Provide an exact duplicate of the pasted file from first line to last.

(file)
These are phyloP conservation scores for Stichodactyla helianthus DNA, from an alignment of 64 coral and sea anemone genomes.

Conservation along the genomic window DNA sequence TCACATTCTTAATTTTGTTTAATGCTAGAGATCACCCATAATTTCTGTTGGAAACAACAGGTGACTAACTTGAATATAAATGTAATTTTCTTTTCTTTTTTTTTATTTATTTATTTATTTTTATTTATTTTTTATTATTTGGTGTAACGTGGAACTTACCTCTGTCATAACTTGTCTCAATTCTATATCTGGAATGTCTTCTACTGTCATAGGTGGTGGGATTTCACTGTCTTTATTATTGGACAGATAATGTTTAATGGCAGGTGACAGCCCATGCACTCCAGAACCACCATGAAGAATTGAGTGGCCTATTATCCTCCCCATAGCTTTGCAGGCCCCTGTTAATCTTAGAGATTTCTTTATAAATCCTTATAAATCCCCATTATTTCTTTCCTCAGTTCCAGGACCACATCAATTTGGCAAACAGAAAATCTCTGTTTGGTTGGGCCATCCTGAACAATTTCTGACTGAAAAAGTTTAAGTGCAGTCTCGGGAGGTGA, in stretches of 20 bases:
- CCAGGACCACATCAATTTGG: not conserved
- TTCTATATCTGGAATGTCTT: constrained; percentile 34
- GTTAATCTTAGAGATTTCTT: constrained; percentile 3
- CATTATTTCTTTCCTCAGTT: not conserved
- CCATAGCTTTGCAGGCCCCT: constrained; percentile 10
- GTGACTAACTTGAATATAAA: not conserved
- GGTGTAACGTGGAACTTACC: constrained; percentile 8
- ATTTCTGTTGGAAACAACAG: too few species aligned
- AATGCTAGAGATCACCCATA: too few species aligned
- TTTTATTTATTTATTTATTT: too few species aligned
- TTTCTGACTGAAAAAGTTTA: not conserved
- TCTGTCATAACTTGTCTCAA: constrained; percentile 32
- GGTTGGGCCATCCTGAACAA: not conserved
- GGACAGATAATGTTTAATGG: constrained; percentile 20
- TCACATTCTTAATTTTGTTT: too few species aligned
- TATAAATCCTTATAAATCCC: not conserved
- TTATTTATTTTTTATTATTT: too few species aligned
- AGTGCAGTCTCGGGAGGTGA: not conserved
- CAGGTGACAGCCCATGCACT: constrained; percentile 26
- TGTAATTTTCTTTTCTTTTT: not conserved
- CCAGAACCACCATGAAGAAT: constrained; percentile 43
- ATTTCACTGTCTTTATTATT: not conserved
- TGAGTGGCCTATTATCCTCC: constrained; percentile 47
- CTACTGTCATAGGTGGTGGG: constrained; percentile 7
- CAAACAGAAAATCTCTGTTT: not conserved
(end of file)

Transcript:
These are phyloP conservation scores for Stichodactyla helianthus DNA, from an alignment of 64 coral and sea anemone genomes.

Conservation along the genomic window DNA sequence TCACATTCTTAATTTTGTTTAATGCTAGAGATCACCCATAATTTCTGTTGGAAACAACAGGTGACTAACTTGAATATAAATGTAATTTTCTTTTCTTTTTTTTTATTTATTTATTTATTTTTATTTATTTTTTATTATTTGGTGTAACGTGGAACTTACCTCTGTCATAACTTGTCTCAATTCTATATCTGGAATGTCTTCTACTGTCATAGGTGGTGGGATTTCACTGTCTTTATTATTGGACAGATAATGTTTAATGGCAGGTGACAGCCCATGCACTCCAGAACCACCATGAAGAATTGAGTGGCCTATTATCCTCCCCATAGCTTTGCAGGCCCCTGTTAATCTTAGAGATTTCTTTATAAATCCTTATAAATCCCCATTATTTCTTTCCTCAGTTCCAGGACCACATCAATTTGGCAAACAGAAAATCTCTGTTTGGTTGGGCCATCCTGAACAATTTCTGACTGAAAAAGTTTAAGTGCAGTCTCGGGAGGTGA, in stretches of 20 bases:
- CCAGGACCACATCAATTTGG: not conserved
- TTCTATATCTGGAATGTCTT: constrained; percentile 34
- GTTAATCTTAGAGATTTCTT: constrained; percentile 3
- CATTATTTCTTTCCTCAGTT: not conserved
- CCATAGCTTTGCAGGCCCCT: constrained; percentile 10
- GTGACTAACTTGAATATAAA: not conserved
- GGTGTAACGTGGAACTTACC: constrained; percentile 8
- ATTTCTGTTGGAAACAACAG: too few species aligned
- AATGCTAGAGATCACCCATA: too few species aligned
- TTTTATTTATTTATTTATTT: too few species aligned
- TTTCTGACTGAAAAAGTTTA: not conserved
- TCTGTCATAACTTGTCTCAA: constrained; percentile 32
- GGTTGGGCCATCCTGAACAA: not conserved
- GGACAGATAATGTTTAATGG: constrained; percentile 20
- TCACATTCTTAATTTTGTTT: too few species aligned
- TATAAATCCTTATAAATCCC: not conserved
- TTATTTATTTTTTATTATTT: too few species aligned
- AGTGCAGTCTCGGGAGGTGA: not conserved
- CAGGTGACAGCCCATGCACT: constrained; percentile 26
- TGTAATTTTCTTTTCTTTTT: not conserved
- CCAGAACCACCATGAAGAAT: constrained; percentile 43
- ATTTCACTGTCTTTATTATT: not conserved
- TGAGTGGCCTATTATCCTCC: constrained; percentile 47
- CTACTGTCATAGGTGGTGGG: constrained; percentile 7
- CAAACAGAAAATCTCTGTTT: not conserved